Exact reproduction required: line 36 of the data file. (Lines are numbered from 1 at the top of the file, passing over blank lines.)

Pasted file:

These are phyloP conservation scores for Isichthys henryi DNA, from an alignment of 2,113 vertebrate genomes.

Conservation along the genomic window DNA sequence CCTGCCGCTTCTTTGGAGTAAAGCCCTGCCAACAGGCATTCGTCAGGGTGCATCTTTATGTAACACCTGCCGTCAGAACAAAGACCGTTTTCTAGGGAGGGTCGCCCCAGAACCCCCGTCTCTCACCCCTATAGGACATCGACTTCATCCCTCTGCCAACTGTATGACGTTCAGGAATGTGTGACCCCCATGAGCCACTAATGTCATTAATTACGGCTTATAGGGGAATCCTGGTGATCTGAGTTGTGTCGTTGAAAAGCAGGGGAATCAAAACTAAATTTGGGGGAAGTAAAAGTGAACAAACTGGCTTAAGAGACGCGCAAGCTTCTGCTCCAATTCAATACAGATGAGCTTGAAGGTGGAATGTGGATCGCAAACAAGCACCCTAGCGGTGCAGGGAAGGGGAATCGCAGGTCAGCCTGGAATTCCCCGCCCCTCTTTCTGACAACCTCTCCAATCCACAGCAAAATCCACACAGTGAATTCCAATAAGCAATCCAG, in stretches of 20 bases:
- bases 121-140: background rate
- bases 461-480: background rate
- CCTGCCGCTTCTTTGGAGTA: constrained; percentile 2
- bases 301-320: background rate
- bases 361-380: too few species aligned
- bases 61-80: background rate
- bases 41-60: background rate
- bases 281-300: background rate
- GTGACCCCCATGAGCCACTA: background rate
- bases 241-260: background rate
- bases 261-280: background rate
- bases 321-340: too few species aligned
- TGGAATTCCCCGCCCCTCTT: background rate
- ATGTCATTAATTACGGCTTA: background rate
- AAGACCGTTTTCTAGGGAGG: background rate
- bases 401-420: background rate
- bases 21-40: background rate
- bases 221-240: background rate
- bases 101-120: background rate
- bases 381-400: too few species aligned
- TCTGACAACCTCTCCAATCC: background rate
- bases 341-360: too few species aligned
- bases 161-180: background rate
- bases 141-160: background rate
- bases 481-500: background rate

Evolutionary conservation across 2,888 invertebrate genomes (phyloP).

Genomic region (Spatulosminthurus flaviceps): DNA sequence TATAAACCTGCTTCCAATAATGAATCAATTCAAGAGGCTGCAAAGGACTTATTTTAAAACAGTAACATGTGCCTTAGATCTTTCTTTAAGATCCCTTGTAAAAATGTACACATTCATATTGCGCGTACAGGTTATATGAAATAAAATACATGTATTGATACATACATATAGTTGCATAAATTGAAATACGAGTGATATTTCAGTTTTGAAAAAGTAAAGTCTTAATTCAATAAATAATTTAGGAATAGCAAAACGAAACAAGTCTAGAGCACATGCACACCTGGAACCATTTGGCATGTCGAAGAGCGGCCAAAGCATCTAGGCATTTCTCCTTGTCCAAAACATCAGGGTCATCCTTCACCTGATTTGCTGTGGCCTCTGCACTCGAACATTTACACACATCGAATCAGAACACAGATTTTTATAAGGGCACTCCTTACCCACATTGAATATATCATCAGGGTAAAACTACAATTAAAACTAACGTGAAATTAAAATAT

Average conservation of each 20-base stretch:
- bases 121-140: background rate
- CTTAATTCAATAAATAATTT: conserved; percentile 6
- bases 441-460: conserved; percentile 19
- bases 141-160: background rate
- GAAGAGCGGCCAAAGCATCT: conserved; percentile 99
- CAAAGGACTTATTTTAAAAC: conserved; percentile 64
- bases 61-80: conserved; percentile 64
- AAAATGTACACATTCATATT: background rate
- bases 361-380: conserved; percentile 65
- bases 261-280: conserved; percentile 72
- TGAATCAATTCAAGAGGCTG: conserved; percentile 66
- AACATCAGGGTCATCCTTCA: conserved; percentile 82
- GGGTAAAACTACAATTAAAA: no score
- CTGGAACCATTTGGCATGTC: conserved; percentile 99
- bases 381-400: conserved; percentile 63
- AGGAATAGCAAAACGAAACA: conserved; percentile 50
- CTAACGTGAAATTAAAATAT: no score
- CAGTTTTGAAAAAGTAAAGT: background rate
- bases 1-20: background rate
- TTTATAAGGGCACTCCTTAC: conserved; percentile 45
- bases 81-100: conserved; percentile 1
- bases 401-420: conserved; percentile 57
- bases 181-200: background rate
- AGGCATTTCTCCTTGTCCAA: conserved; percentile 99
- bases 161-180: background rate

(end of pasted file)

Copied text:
- CAAAGGACTTATTTTAAAAC: conserved; percentile 64